Reflecting on the ANZAC centenary & memorialisation
Twelve months into the centenary of World War I it is timely to reflect on what this enormous investment in resources, money and scholarship has done for the practice of history. A panel of practitioners will reflect on what has worked and what we still have time to address/redress for the rest of the centenary period. How have centenary initiatives furthered our understanding of this conflict? Is there a disconnect between academic discussion about military history and the community’s connection to Anzac commemoration? What role does commemoration play in people’s lives?
- Marilyn Lake is Professor in History at the University of Melbourne and Past President of the Australian Historical Association. She is the author or editor of a dozen books including The Limits of Hope: Soldier Settlement in Victoria 1915-38 (OUP, 1987) and What's Wrong with Anzac (NewSouth, 2010).
- Carolyn Holbrook is a research fellow in the School of Social Sciences at Monash University. Her book, Anzac: The Unauthorised Biography (New South, 2014), won the Queensland Premier’s Literary Prize and the New South Wales Premier’s History Prize, and was shortlisted for the CHASS Prize and Asher Literary Award in 2015.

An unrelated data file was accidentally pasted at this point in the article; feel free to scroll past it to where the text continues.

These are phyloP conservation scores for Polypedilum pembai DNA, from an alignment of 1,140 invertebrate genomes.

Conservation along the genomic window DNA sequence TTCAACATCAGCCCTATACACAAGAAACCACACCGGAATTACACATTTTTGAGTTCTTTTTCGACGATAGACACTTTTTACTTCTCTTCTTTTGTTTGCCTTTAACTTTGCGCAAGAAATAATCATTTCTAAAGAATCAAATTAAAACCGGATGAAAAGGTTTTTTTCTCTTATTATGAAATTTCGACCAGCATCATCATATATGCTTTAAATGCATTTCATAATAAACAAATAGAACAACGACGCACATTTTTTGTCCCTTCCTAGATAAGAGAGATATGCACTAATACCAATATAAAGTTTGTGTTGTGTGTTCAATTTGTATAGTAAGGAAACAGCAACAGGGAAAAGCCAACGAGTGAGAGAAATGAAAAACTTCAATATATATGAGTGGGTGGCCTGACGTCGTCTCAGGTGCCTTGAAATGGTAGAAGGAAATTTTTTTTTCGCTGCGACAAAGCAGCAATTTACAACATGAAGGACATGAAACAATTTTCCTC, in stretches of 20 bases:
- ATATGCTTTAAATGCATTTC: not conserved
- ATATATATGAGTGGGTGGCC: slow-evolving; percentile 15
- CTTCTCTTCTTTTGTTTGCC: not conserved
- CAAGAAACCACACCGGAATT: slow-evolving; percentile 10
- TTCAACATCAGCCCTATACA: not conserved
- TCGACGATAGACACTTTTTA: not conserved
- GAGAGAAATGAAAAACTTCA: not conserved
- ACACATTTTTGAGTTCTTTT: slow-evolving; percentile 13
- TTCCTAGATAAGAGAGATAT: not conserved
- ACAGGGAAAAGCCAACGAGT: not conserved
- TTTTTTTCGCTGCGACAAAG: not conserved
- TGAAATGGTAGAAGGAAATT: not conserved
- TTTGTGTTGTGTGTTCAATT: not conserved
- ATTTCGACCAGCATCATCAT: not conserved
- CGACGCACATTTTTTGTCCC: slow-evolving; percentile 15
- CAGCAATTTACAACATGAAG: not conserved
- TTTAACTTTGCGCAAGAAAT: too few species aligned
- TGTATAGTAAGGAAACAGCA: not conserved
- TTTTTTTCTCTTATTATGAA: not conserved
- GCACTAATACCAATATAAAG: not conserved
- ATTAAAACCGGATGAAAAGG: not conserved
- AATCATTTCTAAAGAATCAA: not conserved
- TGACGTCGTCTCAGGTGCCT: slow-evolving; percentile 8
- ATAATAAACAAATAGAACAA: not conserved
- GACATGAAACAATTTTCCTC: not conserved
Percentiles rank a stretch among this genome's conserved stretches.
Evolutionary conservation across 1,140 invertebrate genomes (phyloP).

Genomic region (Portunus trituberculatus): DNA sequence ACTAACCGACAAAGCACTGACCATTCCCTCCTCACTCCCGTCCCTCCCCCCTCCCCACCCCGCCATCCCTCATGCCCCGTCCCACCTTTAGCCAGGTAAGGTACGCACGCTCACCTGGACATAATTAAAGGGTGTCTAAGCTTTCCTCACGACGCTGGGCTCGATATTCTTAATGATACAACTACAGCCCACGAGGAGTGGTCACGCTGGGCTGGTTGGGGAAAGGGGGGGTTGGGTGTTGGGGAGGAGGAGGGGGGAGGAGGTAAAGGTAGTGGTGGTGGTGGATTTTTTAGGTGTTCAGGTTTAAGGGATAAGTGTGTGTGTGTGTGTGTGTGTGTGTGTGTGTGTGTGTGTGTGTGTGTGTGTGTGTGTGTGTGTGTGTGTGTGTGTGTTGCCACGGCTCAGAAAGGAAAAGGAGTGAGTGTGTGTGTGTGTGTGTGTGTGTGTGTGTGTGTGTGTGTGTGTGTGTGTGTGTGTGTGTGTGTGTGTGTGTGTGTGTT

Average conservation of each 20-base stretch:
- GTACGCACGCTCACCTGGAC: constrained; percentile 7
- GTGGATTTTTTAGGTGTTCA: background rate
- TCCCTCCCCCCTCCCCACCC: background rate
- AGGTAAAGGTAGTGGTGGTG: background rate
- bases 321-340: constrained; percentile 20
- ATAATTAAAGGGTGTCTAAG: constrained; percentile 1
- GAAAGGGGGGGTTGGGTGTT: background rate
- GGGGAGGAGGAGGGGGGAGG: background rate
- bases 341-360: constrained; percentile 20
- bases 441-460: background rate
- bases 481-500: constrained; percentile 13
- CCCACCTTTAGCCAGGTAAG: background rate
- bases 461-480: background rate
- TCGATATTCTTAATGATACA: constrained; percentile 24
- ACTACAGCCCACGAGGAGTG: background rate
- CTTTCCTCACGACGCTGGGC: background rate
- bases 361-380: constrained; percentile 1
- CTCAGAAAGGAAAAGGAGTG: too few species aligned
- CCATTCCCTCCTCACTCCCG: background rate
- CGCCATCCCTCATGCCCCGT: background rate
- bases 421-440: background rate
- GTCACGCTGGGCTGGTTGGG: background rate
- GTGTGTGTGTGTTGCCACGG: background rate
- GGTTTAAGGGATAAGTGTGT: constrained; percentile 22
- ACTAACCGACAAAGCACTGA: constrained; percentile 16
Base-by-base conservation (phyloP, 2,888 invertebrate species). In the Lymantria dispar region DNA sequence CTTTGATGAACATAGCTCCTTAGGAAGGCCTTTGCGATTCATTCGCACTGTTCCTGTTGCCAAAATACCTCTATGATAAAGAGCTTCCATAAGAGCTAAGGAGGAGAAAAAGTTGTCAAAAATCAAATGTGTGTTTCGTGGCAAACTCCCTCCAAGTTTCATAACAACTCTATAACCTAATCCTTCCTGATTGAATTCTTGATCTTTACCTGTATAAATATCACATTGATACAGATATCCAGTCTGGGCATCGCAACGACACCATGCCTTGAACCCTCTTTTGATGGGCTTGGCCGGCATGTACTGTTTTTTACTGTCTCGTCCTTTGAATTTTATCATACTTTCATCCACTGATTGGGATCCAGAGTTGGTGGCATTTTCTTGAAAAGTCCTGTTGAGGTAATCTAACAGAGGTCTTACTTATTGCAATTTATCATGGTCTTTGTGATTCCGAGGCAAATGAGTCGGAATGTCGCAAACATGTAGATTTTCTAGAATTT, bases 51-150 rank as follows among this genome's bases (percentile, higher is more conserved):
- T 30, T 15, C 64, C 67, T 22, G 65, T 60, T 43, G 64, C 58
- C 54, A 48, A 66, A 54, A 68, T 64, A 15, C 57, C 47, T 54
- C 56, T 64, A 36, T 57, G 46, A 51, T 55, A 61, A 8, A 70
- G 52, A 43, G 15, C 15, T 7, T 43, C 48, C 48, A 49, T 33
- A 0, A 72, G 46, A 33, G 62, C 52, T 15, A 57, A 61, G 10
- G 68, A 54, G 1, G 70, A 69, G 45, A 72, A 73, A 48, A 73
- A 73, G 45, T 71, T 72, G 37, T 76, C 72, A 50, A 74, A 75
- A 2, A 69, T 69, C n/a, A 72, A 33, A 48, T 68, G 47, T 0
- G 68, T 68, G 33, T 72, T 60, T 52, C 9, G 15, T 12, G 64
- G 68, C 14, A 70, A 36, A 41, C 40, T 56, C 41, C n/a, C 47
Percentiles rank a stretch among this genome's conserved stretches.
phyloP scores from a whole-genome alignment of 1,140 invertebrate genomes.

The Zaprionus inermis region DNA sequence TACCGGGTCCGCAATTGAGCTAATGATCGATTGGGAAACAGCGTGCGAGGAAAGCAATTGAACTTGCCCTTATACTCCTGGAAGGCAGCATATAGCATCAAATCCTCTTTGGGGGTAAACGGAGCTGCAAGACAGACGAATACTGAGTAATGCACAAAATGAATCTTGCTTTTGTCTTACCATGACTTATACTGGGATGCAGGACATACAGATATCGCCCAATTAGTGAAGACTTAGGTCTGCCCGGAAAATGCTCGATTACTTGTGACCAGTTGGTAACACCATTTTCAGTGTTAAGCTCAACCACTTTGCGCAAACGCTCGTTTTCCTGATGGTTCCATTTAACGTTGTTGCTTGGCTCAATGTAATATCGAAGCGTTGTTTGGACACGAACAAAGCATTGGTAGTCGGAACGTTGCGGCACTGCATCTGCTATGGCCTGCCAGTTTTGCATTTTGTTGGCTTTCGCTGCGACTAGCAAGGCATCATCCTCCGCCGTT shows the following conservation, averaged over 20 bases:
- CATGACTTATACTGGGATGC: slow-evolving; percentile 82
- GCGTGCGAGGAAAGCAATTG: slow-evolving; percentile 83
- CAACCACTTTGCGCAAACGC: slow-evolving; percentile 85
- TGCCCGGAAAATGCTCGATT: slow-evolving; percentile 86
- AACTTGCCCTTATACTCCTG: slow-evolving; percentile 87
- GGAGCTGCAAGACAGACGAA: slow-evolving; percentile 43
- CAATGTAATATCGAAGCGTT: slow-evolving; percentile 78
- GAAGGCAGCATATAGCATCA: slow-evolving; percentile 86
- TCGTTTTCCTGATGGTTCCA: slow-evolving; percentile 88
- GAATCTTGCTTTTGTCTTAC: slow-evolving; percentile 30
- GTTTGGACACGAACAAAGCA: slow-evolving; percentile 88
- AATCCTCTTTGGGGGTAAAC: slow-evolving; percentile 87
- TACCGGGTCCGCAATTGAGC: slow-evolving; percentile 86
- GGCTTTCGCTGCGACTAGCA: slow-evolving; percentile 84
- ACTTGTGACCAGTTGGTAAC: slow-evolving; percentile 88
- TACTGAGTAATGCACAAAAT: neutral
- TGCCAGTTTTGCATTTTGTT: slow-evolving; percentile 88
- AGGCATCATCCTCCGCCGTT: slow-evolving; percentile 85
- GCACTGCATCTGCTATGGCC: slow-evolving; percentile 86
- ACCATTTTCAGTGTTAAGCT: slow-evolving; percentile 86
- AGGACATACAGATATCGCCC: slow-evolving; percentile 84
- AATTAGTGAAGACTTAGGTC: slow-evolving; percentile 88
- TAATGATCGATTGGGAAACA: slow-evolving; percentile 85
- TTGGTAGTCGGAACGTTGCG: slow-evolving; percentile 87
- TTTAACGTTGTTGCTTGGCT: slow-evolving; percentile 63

- Deborah Tout-Smith is Senior Curator, Home & Community, in the Humanities Department of Museum Victoria. She has curated major exhibitions including World War I: Love & Sorrow (2014), The Melbourne Story (with Liza Dale-Hallett, 2008), Spirit of the Games (2006) and Foundations of Fremantle (1997). Deborah curates Museum Victoria’s Home & Community, Clothing & Textiles, Childhood and (with Charlotte Smith) Military History collections. Her publications include Melbourne: a City of Stories (Deborah Tout-Smith (ed.), Museum Victoria Press, 2008).
The session will begin at 6:30pm, with food and drinks from 6pm.